The High Cost of Doing Nothing in the Sperm and Egg Industry

By admin on December 07, 2021

I've always been aware of this concept in regards to running businesses and organizations, including the Donor Sibling Registry. Our organization (and its website) has continued to grow and evolve over the past 21 years. At times this has been extremely challenging, and even painful, but nevertheless crucial in order to continue serving the needs of all those in the donor family.

"The high price of doing nothing" was highlighted in the news yesterday, and it got me thinking about the cost of doing nothing to repair the broken parts of the sperm and egg selling industry. In too many areas, that industry has done very little to reflect the honesty, openness, and transparency that donor families have been requesting for decades.  We regularly hear about children's health issues that never should have happened and medical information that was never shared. Donors report trying to juggle more than 50 or 100 offspring and too many donor-conceived people are crushed when their "open" donors turn out to be not so open. Donor families have paid the price, over and over and over again.  While there may be a huge financial cost to adequately address and repair some of these issues, the negative toll that these unaddressed matters have taken on donor family members is immeasurable.

A few to ponder:
  1. The lack of adequate counseling and educating of parents and donors before donating/purchasing gametes.
    Parents and donors are not making fully informed choices/decisions that affect them (and their children) for decades to come.
    62% of 1700 sperm recipients had no pre-insemination counseling.
    80% of 164 surveyed sperm donors said they were not counseled or educated about offspring curiosity.
    62.6% of 363 surveyed egg donors reported not receiving counseling on potential future fertility issues.

    This would be costly as if donors were adequately and honestly counseled and educated, many would not donate.

  2. The lack of comprehensive medical/genetic testing of donors.
    The FDA only mandates testing for communicable diseases (STDs) and a small handful of other diseases, (which have all been reported by DSR families).
    Thousands of medical issues have been reported to the DSR, too many that could have been avoided.
    74% of 485 donor-conceived people who wish to make contact with their donors list learning more about their medical backgrounds as a reason for the desired contact.

    Full and adequate genetic testing of donors would be costly and many donors would not be accepted. 

  3. Sperm banks/egg facilities not updating and then sharing medical information between donors and families.
    Many sperm banks and egg clinics claim to ask their donors for yearly medical updates.
    Earlier research reports that 85% of 164 sperm donors and 97% of 155 egg donors have never been contacted by their clinic/sperm bank for a medical update, while 23% of the sperm donors and 31% of the egg donors felt that they, or a close family member, had medical/genetic issues that would be important to share with families.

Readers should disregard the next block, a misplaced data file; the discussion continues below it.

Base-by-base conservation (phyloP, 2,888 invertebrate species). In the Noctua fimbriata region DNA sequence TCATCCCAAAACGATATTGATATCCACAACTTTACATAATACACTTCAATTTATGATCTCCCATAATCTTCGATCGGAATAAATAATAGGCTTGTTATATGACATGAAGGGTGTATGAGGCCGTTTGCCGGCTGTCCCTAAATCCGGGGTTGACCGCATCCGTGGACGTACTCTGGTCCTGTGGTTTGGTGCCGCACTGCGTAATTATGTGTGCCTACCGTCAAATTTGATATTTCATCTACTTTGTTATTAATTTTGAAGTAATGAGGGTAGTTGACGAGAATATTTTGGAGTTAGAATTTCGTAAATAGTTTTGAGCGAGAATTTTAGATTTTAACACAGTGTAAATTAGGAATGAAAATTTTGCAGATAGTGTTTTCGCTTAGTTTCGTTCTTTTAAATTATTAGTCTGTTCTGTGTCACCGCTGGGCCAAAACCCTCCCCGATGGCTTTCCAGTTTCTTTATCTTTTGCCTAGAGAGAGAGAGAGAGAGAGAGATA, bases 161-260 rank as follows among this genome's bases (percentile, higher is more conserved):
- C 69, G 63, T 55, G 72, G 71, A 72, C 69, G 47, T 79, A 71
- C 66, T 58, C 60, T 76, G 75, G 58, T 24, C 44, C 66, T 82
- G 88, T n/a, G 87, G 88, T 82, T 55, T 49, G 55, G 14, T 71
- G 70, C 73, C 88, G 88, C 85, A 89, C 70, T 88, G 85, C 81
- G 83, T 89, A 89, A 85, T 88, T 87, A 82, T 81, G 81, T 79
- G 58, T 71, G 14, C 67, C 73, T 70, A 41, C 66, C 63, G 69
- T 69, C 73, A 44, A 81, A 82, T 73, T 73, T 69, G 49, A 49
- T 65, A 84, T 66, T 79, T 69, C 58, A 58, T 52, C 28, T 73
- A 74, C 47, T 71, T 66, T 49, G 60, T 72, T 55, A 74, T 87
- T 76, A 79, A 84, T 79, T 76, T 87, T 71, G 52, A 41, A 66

2021 surveys of 345 egg donors showed that 94.3% were never contacted for a medical update while 25% indicated that they did have a medical issue that would be important to share with families.
    74% of 485 donor-conceived people who wish to make contact with their donors list learning more about their medical backgrounds as a reason for the desired contact.

    It would be expensive to contact donors regularly for medical updates and then share that information with the families that purchased the gametes.

  4. Selling all gametes as “anonymous”, for 18 years or forever.
    DNA= Donors Not Anonymous. It has not been possible for donors to remain anonymous for more than 16 years.
    73% of surveyed donor-conceived people answered “yes” to “if your donor is anonymous, do you wish that your parents would have used a known or willing-to-be-known donor?"

    While it is time-consuming and costly to mandate/promise/enforce anonymity (impossible) and then try finding "open" donors 18 years after donation, (sometimes impossible) it might be more costly to abandon selling the idea of anonymity as that might result in fewer donors. Additionally, more money would need to be spent on adequately educating donors and parents about anonymity no longer possible, and what that means for their families.

  5. Lack of accurate record-keeping on the children born to any single donor.
    There are no accurate records of the children born to any single donor, not by sperm banks or egg facilities.
    42% of 108 surveyed egg donor parents were never asked to report their births.
    45% of 1700 surveyed sperm donor recipients had no request by the sperm bank or clinic to report the birth of their child(ren). 31% of those say that the sperm bank is unaware of the birth of their child. 

    It would be costly to accurately track all the births to any single donor which might include mandating the reporting of births and would also entail figuring out how to track the 22%-28% of donors who donate to more than one facility.  

  6. Limiting the number of children born to any single donor.
    Half siblings groups over 100 and even over 200 are now not uncommon. These large half-siblings groups are challenging to all members of the donor family, for many reasons.

    If donors knew that their donations might result in 50, 100, or 200+ kids, they might not donate. It would greatly impact a facility's revenue to sell less of any single donor's gametes.